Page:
The Federal Accounting Standards Advisory Board has issued a proposed standard that would let federal agencies continue to prepare financial reports with reasonable, rather than precise, estimates of general property, plant and equipment.The proposed statement, Estimating the Historical Cost of General Property, Plant and Equipment - Amending Statements of Federal Financial Accounting Standards 6 and 23, would make it more possible for a handful of major government agencies to produce financial reports that meet generally accepted federal accounting principles - something the Department of Defense, the Department of Homeland Security, and the National Aeronautics and Space Administration have never managed to do.

If those agencies are able to produce reports that meet GAFAP, it would enable the federal government to issue, for the first time in history, an unqualified comprehensive financial statement.

"This standard gives more latitude for developing reasonable approaches to doing estimates and putting them on the books and getting them audited and hopefully getting a clean opinion and then moving forward," said FASAB Chairman Tom Allen. "It is a practical acknowledgement that you can use reasonable estimates that will pass muster with your auditor ... that you can do it initially and you can also do it after that initial recording of capital assets."

SFFAS 23, effective for fiscal year 2003, allowed federal agencies to temporarily use reasonable estimates of historical cost and accumulated depreciation for initial capitalization of G-PP&E acquired before the statement went into effect.

The allowance was granted in recognition of the difficulty of determining precise values for those costs. Most agencies eventually devised precise figures, but the Pentagon, NASA and Homeland Security (particularly the Coast Guard) are still using estimates, in some cases even for PP&E acquired in recent years. The proposed standard would allow those estimates to serve as GAFAP.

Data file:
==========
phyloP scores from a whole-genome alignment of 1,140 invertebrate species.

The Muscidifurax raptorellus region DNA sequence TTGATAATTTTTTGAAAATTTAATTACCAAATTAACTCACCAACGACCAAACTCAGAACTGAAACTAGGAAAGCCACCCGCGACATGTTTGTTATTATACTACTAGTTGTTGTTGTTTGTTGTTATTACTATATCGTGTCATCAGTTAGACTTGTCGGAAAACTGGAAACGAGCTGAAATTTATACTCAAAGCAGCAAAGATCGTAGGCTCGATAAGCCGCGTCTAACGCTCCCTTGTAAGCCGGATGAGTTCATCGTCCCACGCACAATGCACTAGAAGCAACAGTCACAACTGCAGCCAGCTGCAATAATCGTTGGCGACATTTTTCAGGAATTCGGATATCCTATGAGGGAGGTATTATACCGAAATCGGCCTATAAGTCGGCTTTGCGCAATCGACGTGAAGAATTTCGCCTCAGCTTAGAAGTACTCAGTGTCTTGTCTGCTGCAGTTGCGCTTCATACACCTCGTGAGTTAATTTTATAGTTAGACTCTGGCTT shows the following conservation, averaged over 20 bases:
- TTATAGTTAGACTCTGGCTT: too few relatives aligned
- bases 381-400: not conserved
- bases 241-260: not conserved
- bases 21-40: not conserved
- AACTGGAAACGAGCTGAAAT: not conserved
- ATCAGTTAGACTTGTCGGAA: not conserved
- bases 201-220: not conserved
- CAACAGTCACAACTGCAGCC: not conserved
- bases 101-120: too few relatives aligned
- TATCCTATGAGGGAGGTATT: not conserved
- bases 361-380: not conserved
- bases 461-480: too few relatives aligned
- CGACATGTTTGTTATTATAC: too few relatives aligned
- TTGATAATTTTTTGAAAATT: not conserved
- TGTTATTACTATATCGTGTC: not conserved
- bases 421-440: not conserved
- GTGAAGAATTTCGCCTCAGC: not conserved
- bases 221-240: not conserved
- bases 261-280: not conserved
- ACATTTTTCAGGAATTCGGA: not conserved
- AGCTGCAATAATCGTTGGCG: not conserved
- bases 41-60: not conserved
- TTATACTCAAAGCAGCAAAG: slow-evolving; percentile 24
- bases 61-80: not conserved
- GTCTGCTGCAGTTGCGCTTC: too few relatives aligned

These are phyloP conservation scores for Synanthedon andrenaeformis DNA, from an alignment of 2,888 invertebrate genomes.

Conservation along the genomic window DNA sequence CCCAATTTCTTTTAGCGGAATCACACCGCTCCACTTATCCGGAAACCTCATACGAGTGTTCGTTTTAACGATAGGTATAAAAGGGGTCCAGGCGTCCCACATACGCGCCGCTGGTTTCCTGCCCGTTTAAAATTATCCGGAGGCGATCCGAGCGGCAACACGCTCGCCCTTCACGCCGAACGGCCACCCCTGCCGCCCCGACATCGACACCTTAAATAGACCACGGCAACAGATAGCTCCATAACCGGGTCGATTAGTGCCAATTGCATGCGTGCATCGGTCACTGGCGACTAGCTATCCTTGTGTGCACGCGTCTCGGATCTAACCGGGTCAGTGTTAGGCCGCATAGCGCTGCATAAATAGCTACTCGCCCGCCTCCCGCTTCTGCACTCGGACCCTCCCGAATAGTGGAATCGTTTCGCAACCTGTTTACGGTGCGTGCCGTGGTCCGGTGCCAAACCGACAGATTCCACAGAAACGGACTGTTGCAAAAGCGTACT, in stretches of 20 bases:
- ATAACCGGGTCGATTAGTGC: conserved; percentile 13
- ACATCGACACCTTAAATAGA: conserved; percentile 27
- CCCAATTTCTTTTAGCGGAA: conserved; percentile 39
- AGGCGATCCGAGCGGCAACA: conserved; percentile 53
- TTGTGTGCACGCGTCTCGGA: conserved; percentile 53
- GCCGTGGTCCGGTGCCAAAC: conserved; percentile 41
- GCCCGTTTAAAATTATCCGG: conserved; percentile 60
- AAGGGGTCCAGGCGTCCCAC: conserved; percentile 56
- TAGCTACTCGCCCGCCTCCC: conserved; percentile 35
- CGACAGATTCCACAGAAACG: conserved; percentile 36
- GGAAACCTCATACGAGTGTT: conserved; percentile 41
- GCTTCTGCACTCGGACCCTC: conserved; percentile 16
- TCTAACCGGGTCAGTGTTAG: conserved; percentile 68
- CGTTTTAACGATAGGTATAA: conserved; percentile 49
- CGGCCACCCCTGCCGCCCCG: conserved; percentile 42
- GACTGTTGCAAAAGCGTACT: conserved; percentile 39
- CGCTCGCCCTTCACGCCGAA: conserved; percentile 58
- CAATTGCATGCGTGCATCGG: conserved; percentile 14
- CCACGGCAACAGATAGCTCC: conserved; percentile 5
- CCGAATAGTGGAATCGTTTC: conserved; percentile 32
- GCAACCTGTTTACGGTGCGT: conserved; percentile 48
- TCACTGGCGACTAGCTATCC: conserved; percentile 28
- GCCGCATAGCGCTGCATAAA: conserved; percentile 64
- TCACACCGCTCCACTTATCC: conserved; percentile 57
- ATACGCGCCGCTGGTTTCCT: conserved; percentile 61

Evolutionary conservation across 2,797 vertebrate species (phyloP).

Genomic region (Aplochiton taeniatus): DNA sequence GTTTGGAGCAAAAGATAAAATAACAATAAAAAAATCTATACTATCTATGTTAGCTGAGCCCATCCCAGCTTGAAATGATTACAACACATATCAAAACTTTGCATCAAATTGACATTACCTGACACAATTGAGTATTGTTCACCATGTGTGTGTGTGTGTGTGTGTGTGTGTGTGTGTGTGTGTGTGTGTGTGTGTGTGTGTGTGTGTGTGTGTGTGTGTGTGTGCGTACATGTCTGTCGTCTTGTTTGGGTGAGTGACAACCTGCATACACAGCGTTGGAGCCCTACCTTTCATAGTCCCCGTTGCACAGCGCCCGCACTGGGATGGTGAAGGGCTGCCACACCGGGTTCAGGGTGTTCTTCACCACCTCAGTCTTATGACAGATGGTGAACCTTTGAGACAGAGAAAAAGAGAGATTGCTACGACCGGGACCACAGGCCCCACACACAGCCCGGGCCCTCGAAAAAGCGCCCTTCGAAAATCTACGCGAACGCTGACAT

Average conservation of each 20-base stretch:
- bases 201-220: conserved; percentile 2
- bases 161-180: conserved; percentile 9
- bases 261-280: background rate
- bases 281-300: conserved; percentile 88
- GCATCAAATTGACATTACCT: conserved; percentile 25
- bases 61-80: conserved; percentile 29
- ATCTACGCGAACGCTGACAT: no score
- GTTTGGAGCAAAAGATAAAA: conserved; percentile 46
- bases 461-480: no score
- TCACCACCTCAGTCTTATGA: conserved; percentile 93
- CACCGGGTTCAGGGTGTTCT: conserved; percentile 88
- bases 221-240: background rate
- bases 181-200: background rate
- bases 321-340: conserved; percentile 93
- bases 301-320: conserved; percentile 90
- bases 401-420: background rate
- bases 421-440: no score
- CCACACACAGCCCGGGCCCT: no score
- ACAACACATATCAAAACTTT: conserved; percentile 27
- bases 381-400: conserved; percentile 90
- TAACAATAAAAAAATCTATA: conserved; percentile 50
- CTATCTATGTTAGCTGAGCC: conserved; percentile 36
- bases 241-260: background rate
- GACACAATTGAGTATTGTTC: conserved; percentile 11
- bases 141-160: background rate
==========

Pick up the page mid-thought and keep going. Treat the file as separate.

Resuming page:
Allen said that the intent of allowing estimates of historical cost was that while original cost might be derived only by estimate, subsequent calculations, based on more specific information, would become increasingly precise. Some agencies, however, have been unable to produce either precise original costs or systems for determining precise costs in subsequent years.

Donjette L. Gilmore, DoD acting assistant deputy chief financial officer, said that it is especially challenging to keep track of G-PP&E in the DoD, the value of which is currently estimated at $478 billion - 67 percent of the federal government's G-PP&E. Weapons systems, she explained, some of them decades old, are constantly upgraded. Equipment is all over the world, in some cases on battlefronts or in the care of contractors.

What, for example, she asked, is the value of the U.S.S. Constitution, the three-masted frigate that was launched in 1797 and is still in use?

"We don't have the systems in place that will capture and maintain the documents that we need to support the values that are on the financial statements," Gilmore said. "What this [standard] will help us do is allow us to not have a certain date when we would have to maintain those documents. We could do it, but it would be a Herculean effort to pull together all the documents we needed."

"Herculean" translates as "hugely expensive." Attempts to develop documentation systems have already cost tens of millions of dollars, without success. FASAB has therefore decided it would be more cost effective to simply allow the continued use of estimates.

The proposed standard does not change accounting for G-PP&E, but it offers new guidance regarding the estimation of historical cost and accumulated depreciation. The board still encourages agencies that use estimates to move toward establishing processes and practices for future acquisitions that will capture and sustain transaction-based data that meets G-PP&E historical cost valuation requirements.

Allen acknowledged that the proposal is a practical, if less than ideal, solution to the problem it intends to solve.

"This is not a standard you hold up and say, 'Boy this really provides rigor,'" Allen said. "To the contrary, it is a practical acknowledgement of the importance of recording your capital assets, but that a high level of precision is probably not worth the cost that it would take."

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